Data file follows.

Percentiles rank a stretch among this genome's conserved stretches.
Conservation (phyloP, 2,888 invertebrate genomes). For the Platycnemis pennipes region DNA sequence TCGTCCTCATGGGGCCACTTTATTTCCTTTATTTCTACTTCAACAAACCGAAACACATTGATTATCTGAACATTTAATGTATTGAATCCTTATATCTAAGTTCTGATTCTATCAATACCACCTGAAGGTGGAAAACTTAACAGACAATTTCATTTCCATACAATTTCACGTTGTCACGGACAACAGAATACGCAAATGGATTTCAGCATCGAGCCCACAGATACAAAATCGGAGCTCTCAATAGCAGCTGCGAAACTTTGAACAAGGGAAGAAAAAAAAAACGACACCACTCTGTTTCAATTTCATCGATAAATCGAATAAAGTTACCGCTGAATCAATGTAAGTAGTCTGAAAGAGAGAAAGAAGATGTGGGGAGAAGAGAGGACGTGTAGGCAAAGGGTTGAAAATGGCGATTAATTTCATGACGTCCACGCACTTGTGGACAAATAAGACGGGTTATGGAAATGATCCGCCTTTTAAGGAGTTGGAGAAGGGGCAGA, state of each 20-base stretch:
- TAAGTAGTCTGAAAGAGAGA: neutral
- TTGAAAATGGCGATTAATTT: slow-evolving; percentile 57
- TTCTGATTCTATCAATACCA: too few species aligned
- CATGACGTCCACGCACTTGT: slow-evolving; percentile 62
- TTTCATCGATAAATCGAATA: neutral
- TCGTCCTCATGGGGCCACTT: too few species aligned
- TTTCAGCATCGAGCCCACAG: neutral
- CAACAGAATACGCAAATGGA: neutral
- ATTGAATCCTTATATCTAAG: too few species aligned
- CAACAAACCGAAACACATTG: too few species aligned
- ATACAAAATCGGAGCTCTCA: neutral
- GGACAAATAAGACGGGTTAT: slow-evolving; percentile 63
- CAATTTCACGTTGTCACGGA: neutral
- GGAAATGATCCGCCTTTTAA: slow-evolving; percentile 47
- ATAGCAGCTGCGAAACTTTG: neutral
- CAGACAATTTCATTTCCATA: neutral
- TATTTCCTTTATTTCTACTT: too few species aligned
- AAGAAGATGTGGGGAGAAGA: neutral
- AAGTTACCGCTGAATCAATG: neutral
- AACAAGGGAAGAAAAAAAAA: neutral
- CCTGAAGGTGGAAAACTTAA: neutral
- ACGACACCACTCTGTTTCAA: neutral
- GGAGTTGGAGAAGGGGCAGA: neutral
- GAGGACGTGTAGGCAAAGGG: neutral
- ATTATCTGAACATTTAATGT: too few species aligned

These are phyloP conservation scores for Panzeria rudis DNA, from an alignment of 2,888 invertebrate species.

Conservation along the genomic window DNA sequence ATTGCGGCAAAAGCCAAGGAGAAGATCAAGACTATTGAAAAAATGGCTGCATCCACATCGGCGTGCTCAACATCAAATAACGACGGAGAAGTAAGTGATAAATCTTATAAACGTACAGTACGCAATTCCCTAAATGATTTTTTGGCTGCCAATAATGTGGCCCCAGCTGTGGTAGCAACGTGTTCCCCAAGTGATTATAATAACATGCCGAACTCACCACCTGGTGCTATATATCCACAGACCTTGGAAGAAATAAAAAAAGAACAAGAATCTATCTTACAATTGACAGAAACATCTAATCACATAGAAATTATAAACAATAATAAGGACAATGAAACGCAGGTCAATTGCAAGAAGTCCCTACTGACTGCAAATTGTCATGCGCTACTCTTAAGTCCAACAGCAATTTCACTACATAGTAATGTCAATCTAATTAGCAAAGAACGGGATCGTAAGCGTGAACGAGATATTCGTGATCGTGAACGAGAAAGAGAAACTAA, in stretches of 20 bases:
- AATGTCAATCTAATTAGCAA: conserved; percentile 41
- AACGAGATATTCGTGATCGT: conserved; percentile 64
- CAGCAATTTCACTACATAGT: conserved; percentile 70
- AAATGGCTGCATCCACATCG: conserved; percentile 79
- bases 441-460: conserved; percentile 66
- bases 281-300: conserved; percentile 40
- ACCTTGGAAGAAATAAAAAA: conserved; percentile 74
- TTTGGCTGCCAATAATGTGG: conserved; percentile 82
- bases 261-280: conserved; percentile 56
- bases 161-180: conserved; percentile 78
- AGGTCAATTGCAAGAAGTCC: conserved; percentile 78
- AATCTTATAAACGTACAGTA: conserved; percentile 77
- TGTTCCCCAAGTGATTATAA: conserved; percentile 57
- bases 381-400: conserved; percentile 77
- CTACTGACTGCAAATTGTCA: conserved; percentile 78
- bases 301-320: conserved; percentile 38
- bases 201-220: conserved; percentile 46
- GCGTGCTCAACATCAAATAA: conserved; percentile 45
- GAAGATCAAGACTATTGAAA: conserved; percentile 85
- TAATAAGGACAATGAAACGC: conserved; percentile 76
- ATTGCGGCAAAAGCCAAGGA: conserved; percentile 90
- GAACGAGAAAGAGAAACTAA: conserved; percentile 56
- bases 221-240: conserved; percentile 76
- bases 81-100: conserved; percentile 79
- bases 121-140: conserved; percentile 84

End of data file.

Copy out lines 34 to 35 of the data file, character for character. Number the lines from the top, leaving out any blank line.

- bases 441-460: conserved; percentile 66
- bases 281-300: conserved; percentile 40